The Immune System
Nonspecific Defense Mechanisms
A). Skin and Mucus membranes
If not broken, the skin is an impenetrable barrier to viruses and bacteria.
It is reinforced by chemical defenses. Oil and sweat give the skin a pH of 3-5.
Bacteria that live on the skin help by releasing acids and wastes to kill off unwanted microorganisms. Lysozyme is found in tears and saliva which can destroy the cell walls of most bacteria. Gastric juices kill off bacteria in food. Mucus captures bacteria in the nose and throat cavities of the body.
B). Phagocytes and Natural Killer Cells
Phagocyte are cells that eat other cells or objects found in the body.
Macrophages a type of phagocyte that eats bacteria, viruses, and the debris of damaged cells. They develop from a class of white blood cells called MONOCYTES. Neutrophils are another type of white blood cell capable of becoming phagocytic.
Natural Killer Cells destroy the bodies own infected cells, especially those containing viruses. They may attack cells that might form tumors. They do not eat the cell but lyse it
C). Inflammatory Response
Damage to tissue by physical injury will trigger an inflammatory response.
Small blood vessels in the area will dilate and become leakier. This causes the redness and heat of the infected area. This enhances the migration of phagocytes into the area. Neutrophils arrive first, followed by monocytes that develop into macrophages. Clotting proteins seal off the infected area.
Injured cells release HISTAMINE which induces the dilation of the capillaries.
Sometimes white blood cells release chemicals called pyrogens. They act on the bodies thermostat and raise the temperature in an effort to kill the microorganism.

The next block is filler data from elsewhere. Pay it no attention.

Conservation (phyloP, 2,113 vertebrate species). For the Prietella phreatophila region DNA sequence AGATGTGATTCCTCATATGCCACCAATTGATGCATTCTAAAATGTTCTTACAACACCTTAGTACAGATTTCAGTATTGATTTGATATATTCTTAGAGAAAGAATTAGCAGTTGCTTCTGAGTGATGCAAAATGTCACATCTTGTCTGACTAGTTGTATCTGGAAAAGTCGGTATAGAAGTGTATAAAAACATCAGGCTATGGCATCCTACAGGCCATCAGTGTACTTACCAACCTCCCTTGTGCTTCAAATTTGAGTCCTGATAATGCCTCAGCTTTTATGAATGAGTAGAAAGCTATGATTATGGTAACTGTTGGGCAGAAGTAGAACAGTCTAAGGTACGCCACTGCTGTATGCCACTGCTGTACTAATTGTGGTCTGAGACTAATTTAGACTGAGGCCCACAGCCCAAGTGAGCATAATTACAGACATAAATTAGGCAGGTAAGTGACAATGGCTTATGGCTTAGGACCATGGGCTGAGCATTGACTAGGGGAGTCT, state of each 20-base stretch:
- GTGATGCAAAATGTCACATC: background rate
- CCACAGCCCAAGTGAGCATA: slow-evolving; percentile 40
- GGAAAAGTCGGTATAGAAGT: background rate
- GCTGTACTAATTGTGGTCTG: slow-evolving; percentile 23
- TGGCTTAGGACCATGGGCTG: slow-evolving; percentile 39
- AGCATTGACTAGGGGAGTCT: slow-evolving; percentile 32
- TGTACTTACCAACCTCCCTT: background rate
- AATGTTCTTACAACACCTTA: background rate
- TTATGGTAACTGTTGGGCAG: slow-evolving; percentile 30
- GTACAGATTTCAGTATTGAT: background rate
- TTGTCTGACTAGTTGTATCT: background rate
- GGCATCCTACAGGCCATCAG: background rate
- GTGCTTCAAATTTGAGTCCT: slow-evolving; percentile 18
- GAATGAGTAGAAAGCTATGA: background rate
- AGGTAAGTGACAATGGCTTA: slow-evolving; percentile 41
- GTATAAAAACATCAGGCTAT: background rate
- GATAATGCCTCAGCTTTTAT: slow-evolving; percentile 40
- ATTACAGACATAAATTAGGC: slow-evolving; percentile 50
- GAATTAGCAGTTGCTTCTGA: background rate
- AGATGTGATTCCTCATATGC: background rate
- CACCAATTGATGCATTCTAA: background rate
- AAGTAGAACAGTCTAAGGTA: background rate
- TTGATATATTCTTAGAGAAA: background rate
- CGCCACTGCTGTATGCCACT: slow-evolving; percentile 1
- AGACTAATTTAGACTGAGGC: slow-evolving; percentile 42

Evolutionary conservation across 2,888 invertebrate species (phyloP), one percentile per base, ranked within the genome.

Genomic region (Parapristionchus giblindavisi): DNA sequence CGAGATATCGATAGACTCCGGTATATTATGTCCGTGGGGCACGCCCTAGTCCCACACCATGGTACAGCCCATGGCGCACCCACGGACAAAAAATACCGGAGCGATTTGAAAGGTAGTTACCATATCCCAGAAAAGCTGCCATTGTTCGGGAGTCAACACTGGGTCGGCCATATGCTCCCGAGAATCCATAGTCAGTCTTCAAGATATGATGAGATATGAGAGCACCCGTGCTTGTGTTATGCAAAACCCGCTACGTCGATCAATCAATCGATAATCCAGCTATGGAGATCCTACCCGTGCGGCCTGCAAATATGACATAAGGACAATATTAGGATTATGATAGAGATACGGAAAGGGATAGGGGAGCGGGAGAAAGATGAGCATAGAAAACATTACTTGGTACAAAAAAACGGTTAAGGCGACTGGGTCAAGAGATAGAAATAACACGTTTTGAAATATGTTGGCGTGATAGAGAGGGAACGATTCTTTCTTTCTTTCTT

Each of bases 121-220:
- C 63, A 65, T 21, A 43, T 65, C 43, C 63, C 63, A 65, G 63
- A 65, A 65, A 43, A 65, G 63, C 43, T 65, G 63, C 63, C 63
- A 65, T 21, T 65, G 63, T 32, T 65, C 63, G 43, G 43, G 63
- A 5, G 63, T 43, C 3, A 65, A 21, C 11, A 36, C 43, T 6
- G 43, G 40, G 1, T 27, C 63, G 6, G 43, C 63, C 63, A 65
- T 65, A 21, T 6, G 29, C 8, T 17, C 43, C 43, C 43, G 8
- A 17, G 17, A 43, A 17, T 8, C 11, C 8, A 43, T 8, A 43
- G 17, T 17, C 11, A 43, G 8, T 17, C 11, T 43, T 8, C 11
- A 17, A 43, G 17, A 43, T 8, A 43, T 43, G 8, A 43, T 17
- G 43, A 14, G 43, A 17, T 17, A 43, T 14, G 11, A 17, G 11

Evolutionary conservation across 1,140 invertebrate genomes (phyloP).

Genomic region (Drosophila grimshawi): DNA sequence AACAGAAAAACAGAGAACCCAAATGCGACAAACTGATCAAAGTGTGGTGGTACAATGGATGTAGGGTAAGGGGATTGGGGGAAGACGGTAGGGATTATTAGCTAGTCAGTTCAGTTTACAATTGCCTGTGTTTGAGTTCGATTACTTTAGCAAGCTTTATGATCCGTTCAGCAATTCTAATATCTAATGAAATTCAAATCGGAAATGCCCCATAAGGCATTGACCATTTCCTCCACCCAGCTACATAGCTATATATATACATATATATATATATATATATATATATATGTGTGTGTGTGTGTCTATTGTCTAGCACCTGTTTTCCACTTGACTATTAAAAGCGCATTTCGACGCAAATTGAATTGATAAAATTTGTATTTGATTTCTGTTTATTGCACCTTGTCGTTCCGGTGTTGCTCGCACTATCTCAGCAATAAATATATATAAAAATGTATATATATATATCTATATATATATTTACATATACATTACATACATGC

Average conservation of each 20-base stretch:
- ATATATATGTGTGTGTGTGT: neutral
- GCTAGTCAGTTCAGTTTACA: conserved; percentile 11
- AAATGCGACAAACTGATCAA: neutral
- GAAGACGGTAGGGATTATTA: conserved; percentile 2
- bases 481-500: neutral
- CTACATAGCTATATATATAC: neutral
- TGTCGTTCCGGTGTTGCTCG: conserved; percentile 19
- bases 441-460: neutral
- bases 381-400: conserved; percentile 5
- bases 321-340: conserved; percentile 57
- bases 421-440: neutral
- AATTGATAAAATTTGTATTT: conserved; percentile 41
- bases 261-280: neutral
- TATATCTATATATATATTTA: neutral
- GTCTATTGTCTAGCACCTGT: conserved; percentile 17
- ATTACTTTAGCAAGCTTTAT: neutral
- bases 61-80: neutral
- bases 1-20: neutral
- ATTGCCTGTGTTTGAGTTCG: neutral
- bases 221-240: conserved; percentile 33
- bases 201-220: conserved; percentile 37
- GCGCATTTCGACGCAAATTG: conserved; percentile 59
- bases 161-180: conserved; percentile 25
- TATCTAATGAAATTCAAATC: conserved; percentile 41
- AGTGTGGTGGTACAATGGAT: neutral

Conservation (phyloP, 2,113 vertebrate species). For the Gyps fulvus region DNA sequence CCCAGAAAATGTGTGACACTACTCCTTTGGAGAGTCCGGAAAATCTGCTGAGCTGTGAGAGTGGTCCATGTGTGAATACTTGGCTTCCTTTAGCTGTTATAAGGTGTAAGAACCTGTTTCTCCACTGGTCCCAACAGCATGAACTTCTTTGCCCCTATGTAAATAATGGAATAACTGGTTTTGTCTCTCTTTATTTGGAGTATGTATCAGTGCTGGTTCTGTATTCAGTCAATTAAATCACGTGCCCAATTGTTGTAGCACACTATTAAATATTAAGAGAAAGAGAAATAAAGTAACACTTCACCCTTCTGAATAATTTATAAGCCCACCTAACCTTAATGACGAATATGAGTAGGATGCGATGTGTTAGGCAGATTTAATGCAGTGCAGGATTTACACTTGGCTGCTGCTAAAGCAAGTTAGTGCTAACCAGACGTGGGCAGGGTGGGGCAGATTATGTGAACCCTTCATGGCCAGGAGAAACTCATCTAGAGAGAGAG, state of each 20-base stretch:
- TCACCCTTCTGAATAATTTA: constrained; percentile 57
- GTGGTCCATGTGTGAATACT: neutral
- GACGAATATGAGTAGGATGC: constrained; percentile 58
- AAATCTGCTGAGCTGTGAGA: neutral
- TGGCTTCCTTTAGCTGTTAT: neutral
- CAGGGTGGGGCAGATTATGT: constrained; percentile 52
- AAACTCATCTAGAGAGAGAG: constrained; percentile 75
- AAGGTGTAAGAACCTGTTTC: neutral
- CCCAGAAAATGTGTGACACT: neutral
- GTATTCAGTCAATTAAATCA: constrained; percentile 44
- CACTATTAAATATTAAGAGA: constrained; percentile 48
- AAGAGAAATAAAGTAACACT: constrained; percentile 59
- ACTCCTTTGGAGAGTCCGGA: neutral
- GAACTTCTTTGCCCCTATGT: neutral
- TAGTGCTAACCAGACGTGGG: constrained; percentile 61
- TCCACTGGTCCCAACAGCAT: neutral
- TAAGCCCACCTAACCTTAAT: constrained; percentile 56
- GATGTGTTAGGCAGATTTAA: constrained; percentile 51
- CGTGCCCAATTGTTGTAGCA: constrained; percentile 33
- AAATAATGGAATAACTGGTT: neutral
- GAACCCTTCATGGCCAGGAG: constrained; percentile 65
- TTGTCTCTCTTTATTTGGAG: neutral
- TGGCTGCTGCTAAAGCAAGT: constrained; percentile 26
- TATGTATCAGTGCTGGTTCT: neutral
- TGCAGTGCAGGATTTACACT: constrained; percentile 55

Anti microbial Proteins
Interferons: Acts in warning other cells of a viral invasion. It is produced by infected cells.
Complement: Circulate in the body in an inactive form. They are activated by chemical markers, or the onset of the immune response.
The Immune response is governed by 2 different parts of the immune system.
Cells of the Immune System:
Both originate from the bone marrow. They become B or T depending on their point of maturation. The T develop in the THYMUS gland found in the chest. The B develop in the bone. After this maturation process is complete they attain IMMUNOCOMPETENCE. This is their ability to do their appointed jobs.
These cells eventually migrate to the lymph nodes and spleen waiting for their appropriate antigens to destroy.
Immunological Memory:

The Humoral Immune Response: is provoked by the binding of antigens to specific receptors sticking out of the plasma membrane of B cells. This occurs most commonly in the lymph nodes.


Activation of B cells:

1. Capping: The serial (many repeated forms of antigens) antigenic determinants bind to several antibodies on the surface of the B cell. Pulling the antibodies together. The B cell is activated when this whole cluster is ingested by the cell.